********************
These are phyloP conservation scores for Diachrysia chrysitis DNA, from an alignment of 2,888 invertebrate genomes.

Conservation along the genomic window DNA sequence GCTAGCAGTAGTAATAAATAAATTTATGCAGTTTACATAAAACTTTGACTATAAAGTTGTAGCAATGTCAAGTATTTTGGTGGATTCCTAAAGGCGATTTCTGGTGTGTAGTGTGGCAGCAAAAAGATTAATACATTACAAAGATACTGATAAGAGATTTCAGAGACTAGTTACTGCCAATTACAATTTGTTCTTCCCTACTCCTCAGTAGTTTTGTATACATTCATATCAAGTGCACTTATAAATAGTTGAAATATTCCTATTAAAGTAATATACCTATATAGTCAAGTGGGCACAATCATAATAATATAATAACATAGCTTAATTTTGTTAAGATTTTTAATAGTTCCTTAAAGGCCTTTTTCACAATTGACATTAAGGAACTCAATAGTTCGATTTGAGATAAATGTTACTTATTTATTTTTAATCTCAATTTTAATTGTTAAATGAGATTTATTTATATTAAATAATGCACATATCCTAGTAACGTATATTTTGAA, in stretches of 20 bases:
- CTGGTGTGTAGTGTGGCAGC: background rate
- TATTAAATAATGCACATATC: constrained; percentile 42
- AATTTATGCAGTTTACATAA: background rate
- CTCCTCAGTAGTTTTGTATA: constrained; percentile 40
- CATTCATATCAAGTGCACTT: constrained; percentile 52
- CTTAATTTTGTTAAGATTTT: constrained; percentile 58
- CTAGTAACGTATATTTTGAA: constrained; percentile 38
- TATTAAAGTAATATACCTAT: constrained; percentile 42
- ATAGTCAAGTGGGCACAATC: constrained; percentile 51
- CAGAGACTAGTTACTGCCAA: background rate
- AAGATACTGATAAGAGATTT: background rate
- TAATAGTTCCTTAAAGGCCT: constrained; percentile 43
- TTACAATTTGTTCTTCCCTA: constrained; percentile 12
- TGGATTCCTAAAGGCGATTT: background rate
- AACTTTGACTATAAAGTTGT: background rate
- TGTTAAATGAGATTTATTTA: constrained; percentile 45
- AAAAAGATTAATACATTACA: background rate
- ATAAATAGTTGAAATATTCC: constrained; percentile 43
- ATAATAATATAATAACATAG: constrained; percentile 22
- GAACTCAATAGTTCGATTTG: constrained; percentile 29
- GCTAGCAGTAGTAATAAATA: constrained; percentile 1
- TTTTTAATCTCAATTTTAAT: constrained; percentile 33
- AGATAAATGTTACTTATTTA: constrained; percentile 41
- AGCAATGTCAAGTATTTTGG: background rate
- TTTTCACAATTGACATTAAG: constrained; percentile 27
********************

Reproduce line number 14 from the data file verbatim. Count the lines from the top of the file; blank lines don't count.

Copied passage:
- TAATAGTTCCTTAAAGGCCT: constrained; percentile 43